Junior/senior high school students having prior experience in computer programming, either Java or Python, and notably those enrolled in Computer Science AP course, compete in the Senior Division. Prior experience in the ACSL Intermediate or Junior Division is greatly recommended, but not required. Each month, the contest consists of a 30-minute, 5-question test held on the Academy of Programming (AOP) premises, as well as a take-home programming problem. We will help you to reach your goal in every possible way, we have the best online support, best educators, and teaching techniques that will make your life smooth and skillful. Each contest consists of an online 30-minute, 5-question short answer test and an online programming problem to solve in 72 hours. A time-bound contest that requires rigorous practice.


What exactly is ACSL? ASL hosts a computer science and programming competitions for kids in primary, middle, and high school. The National Association of Secondary School Principals[NASSP] has designated the American Computer Science League as an approved activity. What is the purpose of ACSL? For all computer fans, this is one-of-a-kind and thrilling educational experience. It would almost certainly look excellent on a resume if you were applying to a school. Students can use programming contests to improve their algorithmic problem-solving, data analytics, and programming skills in general. The ASCL competition encourages students to improve and compete in their math and reasoning skills, as well as to study computer areas that are not covered in their school's curriculum. Pre-Requisite? While there is no requirement to enter the ACSL competition, it is recommended that you start with the fundamentals. At the earliest possible opportunity, students must apply in the Talent Academy's foundational programming/flowchart courses, following which they might register in the ACSL previous years' module paper access modules, which provides a jump start and prepares you for the actual contest.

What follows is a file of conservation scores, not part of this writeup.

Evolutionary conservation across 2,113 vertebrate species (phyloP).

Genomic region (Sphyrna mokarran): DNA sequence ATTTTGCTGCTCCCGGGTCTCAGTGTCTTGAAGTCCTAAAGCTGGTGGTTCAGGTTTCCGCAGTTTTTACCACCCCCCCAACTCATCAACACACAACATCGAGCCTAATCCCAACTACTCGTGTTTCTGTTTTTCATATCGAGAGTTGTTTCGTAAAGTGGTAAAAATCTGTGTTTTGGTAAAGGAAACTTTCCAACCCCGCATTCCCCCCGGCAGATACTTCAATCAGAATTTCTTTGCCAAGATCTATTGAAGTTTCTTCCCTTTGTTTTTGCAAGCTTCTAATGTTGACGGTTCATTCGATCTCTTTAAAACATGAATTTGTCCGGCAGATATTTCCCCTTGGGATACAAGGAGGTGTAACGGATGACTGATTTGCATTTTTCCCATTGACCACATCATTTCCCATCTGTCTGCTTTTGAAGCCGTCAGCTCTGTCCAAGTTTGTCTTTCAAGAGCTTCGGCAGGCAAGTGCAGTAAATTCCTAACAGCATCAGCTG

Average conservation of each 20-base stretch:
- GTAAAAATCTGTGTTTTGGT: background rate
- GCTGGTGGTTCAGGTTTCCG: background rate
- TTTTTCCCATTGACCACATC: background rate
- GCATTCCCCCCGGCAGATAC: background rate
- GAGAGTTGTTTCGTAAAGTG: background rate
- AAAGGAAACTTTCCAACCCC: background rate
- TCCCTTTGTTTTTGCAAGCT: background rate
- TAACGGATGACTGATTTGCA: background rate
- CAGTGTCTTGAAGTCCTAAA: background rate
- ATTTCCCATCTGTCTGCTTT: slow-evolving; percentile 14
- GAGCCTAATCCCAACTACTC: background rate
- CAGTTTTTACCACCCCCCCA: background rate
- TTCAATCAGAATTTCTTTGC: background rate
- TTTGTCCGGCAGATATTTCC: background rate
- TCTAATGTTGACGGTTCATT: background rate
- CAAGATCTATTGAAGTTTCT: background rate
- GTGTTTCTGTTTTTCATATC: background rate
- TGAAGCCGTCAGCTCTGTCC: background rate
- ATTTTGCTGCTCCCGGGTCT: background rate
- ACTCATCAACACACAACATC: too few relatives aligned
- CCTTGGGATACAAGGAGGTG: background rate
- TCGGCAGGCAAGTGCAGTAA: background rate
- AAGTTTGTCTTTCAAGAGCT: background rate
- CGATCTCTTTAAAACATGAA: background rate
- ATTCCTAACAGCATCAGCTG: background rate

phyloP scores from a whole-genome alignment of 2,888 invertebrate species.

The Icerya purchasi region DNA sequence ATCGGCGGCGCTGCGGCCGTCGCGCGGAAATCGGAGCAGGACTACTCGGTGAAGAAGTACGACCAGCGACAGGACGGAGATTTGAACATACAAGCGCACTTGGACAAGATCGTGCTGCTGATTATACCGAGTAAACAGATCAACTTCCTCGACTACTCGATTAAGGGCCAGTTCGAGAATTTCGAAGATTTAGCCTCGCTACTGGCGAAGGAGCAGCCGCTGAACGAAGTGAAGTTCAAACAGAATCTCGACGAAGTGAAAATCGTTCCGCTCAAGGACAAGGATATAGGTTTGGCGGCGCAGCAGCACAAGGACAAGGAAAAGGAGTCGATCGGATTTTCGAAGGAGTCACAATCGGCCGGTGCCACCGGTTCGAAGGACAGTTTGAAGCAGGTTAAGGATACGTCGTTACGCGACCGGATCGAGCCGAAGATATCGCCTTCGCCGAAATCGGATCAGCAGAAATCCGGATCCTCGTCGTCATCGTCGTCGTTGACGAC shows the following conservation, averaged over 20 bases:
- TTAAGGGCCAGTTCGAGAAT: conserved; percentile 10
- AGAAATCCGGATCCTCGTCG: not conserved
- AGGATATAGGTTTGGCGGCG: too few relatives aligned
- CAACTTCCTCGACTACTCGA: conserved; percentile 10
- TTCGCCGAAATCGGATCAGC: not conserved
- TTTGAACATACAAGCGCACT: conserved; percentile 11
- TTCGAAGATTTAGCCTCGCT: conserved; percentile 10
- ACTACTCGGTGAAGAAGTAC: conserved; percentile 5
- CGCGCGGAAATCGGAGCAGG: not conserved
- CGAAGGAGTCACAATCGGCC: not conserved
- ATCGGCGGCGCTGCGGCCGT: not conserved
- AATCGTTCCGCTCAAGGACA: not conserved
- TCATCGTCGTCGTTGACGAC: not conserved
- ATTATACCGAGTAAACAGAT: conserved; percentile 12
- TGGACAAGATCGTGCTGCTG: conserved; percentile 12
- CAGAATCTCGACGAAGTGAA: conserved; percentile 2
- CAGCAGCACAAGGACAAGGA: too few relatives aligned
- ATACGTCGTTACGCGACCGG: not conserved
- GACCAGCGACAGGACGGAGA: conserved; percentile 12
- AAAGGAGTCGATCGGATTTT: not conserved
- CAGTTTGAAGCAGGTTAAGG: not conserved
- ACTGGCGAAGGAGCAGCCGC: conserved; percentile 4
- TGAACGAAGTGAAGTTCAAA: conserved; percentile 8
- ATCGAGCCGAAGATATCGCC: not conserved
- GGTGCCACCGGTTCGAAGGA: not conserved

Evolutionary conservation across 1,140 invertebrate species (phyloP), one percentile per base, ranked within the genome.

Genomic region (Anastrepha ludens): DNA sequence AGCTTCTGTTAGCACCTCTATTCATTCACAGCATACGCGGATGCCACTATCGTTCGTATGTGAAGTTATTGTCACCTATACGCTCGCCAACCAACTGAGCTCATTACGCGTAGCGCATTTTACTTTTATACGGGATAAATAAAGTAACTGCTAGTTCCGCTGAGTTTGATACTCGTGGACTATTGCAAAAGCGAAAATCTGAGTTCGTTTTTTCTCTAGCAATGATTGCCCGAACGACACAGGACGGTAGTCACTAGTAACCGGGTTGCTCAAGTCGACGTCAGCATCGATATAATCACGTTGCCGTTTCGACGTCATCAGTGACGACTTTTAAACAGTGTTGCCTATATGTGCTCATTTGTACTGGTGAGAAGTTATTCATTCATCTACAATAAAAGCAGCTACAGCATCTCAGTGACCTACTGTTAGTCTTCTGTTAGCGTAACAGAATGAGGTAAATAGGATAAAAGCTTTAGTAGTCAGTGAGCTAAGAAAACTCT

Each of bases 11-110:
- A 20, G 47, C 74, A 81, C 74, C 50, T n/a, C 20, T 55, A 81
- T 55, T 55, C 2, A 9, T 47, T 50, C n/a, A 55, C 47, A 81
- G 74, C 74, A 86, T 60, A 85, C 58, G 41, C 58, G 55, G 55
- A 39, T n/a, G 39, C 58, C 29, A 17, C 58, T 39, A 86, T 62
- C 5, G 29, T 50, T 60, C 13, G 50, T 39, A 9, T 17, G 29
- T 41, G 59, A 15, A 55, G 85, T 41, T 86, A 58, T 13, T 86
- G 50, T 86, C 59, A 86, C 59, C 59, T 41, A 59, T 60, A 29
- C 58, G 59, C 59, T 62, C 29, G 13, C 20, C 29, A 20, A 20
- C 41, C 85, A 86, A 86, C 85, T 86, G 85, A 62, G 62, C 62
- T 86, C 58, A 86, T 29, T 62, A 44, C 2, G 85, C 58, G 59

• Assembly Language Programming
  • Bit-String Flicking
  • Boolean Algebra
  • Computer Number Systems
  • Data Structures
  • Digital Electronics